Stepsister remembers Anne Frank as she was

Stepsister remembers Anne Frank as she was

Eva Geiringer Schloss described her childhood friend — and posthumous stepsister — Anne Frank as a “chatterbox.” 
Eva Geiringer Schloss described her childhood friend — and posthumous stepsister — Anne Frank as a “chatterbox.” 

When Eva Geiringer Schloss first met Anne Frank, both their families were living in Holland.

The Franks had moved there from Germany when the Nazis came to power in the early 1930s, and the Geiringers about five years later after Hitler’s invasion of Austria.

Schloss remembers Anne at 11 as outgoing and lively. “She was always talking, a real chatterbox. Some of the other kids called her Mrs. Quack-Quack. She seemed to have no interest in science and mathematics — just literature. 

“And she had a double-jointed shoulder that made her very popular with other children,” Schloss told an audience of about 400 at the Holiday Inn in East Windsor.

In 1953, after both families were torn apart in the Holocaust, Anne’s father Otto married Schloss’s mother, making Eva, then 23, Anne’s posthumous stepsister.

Schloss described the life and legacy of the author of The Diary of a Young Girl at an Oct. 29 event organized by Chabad Jewish Center of Monroe.

Schloss, now 85, said she sincerely admires Anne’s diary. But she also made it clear that she did not see in her friend the serious youngster responsible for such passages as this: “Sometimes I think God is trying to test me, both now and in the future. I’ll have to become a good person on my own, without anyone to serve as model or advise me, but it’ll make me stronger in the end.”

When the Nazis invaded Holland, both girls’ families, as well as many other Jews, went into hiding. The Franks occupied a secret annex in the building where Anne’s father had his business. It was relatively spacious; a Nazi informant led to their discovery two years after they went into hiding. 

Meanwhile, the Geiringers had to rely on the willingness of well-intentioned non-Jews to hide them. “My father couldn’t find a space big enough to accommodate all four of us, so we split the family,” Schloss said. “My father and brother went into one hideout, and my mother and I into another.” 

Nazi searches were frequent, and to avoid detection, the Geiringers ultimately used seven different addresses, Schloss said.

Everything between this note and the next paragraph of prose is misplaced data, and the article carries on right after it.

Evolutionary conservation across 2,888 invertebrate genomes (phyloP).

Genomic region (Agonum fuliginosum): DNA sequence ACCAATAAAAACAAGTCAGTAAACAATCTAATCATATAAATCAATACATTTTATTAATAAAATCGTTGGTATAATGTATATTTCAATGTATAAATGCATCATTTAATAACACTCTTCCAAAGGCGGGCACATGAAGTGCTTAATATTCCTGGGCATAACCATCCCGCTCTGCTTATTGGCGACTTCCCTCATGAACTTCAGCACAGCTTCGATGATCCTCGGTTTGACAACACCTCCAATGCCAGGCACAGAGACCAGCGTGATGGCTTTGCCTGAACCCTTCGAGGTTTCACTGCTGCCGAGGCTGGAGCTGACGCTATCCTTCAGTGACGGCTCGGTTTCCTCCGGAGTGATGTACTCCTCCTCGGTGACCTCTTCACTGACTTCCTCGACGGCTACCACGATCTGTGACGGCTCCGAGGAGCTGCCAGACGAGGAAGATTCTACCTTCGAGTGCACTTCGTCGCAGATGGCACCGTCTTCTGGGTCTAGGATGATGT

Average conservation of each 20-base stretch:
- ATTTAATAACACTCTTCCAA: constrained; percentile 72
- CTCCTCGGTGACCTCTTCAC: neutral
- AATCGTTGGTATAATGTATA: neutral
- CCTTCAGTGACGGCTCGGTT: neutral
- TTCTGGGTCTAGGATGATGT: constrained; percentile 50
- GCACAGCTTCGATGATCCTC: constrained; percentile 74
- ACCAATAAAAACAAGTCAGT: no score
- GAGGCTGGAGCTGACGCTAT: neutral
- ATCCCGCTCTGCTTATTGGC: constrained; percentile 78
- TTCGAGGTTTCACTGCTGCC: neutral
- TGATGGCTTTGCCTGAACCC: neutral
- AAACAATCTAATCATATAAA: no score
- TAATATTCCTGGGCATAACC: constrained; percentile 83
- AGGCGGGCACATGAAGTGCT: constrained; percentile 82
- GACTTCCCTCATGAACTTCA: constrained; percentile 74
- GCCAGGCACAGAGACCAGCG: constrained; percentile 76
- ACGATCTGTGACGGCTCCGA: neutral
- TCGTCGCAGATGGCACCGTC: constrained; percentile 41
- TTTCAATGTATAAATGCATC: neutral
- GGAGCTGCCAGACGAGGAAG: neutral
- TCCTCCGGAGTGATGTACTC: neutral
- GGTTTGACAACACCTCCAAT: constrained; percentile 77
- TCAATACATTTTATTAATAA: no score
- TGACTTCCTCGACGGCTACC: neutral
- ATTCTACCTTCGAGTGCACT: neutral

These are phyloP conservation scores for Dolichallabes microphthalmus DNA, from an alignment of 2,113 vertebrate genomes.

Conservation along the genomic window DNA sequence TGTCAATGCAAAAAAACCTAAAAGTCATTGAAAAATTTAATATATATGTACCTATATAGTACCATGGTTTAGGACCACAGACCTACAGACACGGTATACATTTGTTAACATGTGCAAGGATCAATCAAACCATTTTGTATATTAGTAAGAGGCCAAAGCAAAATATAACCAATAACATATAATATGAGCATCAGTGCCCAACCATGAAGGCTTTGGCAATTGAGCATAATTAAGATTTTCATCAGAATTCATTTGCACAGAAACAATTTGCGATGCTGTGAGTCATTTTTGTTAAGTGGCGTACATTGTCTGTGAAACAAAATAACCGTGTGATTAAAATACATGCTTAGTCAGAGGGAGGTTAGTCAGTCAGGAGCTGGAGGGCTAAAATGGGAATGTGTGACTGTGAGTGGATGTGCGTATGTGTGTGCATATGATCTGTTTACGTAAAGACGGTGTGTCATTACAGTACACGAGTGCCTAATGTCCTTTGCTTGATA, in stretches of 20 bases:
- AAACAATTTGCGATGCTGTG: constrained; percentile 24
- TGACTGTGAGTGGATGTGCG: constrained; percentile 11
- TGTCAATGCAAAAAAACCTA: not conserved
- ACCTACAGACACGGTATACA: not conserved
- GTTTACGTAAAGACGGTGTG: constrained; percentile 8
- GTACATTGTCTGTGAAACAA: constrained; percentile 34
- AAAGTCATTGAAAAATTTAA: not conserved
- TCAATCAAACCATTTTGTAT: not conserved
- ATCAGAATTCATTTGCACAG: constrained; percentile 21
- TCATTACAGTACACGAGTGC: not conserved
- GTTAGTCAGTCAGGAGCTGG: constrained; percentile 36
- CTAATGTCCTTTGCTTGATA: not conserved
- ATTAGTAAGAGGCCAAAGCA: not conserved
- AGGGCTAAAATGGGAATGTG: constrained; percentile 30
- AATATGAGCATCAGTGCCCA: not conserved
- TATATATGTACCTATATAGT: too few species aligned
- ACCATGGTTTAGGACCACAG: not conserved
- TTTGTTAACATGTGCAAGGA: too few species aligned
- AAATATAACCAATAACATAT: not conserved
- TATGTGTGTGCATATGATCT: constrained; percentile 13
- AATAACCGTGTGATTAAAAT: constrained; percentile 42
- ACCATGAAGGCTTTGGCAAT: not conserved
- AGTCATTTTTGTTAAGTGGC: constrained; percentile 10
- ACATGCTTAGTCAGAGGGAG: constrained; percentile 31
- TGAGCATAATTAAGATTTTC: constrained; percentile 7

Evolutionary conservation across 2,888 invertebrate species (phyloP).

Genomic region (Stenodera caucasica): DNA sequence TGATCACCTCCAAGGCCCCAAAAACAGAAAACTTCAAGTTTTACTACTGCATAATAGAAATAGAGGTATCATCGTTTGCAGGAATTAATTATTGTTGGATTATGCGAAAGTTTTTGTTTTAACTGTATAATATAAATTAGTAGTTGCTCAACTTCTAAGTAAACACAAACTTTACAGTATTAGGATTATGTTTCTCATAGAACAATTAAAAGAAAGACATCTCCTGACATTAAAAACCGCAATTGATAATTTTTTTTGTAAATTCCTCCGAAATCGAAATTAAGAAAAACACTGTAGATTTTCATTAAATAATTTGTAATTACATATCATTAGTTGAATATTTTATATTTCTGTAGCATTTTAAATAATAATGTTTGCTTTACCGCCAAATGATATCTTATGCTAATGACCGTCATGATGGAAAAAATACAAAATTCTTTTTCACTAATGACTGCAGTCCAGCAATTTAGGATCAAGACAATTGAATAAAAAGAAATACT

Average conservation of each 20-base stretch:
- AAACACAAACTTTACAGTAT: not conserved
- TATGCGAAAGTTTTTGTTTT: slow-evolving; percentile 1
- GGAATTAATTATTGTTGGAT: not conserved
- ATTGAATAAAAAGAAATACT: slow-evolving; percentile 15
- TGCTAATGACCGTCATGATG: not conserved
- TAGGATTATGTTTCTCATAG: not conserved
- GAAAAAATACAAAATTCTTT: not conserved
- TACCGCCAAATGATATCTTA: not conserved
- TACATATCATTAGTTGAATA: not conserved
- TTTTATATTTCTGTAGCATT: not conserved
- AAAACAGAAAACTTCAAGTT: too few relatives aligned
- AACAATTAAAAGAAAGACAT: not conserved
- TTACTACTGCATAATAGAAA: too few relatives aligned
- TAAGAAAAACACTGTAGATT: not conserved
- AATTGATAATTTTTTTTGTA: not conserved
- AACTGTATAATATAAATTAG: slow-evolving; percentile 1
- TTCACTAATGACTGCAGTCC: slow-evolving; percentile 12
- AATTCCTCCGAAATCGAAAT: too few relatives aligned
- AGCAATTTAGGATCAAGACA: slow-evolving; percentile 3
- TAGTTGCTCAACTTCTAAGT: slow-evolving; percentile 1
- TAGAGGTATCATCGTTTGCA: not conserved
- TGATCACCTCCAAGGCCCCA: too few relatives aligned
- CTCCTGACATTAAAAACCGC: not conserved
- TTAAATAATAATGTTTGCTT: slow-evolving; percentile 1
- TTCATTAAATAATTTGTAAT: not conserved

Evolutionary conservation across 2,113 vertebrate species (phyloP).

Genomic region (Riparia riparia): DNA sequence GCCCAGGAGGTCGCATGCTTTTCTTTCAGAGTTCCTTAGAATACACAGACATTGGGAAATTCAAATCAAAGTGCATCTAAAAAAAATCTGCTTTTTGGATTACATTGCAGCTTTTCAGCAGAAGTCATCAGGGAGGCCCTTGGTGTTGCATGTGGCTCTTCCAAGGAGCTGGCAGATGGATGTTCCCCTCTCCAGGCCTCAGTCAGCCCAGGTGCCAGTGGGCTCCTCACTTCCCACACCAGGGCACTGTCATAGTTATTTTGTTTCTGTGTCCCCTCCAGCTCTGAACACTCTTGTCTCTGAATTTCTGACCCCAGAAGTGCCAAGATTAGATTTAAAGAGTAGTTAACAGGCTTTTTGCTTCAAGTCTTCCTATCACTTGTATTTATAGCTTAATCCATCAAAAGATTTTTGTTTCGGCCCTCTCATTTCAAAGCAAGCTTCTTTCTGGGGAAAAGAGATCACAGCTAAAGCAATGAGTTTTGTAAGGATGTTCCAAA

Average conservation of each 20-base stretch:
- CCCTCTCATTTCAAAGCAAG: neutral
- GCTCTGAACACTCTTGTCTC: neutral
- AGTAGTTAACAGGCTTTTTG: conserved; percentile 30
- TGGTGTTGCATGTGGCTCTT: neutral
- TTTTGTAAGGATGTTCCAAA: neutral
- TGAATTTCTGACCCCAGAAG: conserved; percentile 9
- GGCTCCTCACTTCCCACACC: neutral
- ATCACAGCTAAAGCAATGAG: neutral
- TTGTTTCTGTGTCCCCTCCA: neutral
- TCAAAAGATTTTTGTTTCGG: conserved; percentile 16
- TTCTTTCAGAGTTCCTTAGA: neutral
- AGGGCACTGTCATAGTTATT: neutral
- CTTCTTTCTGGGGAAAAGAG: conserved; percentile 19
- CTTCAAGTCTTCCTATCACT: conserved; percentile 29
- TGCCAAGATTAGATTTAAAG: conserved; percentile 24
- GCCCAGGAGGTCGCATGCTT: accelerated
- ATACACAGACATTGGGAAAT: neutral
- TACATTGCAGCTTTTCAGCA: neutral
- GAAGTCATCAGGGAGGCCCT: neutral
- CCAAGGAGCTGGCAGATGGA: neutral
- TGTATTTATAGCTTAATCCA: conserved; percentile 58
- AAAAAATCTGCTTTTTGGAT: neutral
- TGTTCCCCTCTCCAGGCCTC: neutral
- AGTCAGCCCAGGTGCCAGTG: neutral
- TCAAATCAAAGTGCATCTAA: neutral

Both families were arrested, separately, in 1944, and were transported to Auschwitz. 

“That railroad car was the last place all four of us were ever together,” Schloss said. “My father, with tears in his eyes, told my brother and me that he could no longer protect us — that from here on, we were on our own. And my brother told me that he had hidden a number of original oil paintings under the floor in one of the houses. I promised him that if I made it and he didn’t, I would retrieve those paintings and make sure that people would know it was his work.”

Schloss made good on her word, and after the war donated the originals to the Dutch Resistance Museum. Reproductions of the works were on display at the Holiday Inn on Oct. 29.

In Auschwitz, Schloss said, she and her mother were eventually separated. “I believed she had died, and I even told that to my father when he unexpectedly showed up at the women’s camp and I saw him for a few minutes.”

Yet after the Russians liberated Auschwitz in January of 1945, Schloss and her mother were able to return to their furnished apartment in Amsterdam; her father and brother had perished at Mauthausen. Anne and her sister Margot died at Bergen-Belsen; their mother Edith died in Auschwitz-Birkenau. 

Otto Frank, who had been a neighbor before the Nazi takeover, was an early visitor to the Schloss apartment. “He was then about 57 and looked gaunt and terrible,” Schloss said. “I remember my mother saying to me after he left, ‘How does that man go on? At least you and I have each other. He has no one.’”

Over time, Frank’s visits became more frequent, and in 1953 he married Fritzi Geiringer.

“He was very good to me,” Schloss said. “He seemed incapable of hate, and I was consumed by it. He helped me rebuild my life, even giving me his expensive Leica camera. That led to a yearlong internship at a London photo studio and gave me a way to earn a living.”

Schloss, the author of three books about her experiences, today lives in London. She is married and has three adult daughters and five grandchildren.

Schloss’s appearance in East Windsor was part of a Chabad-sponsored tour. In central New Jersey, the chief coordinators were Rabbi Eliezer Zaklikovsky, of the Chabad Jewish Center of Monroe, and his wife, Chanie. The primary cosponsor was the Oscar and Ella Wilf Campus for Senior Living, in Somerset.

During his introduction of Schloss, Zaklikovsky described her as a “regal, charming and eloquent woman.” He added, “Her life is her trophy, humanity is her audience.”

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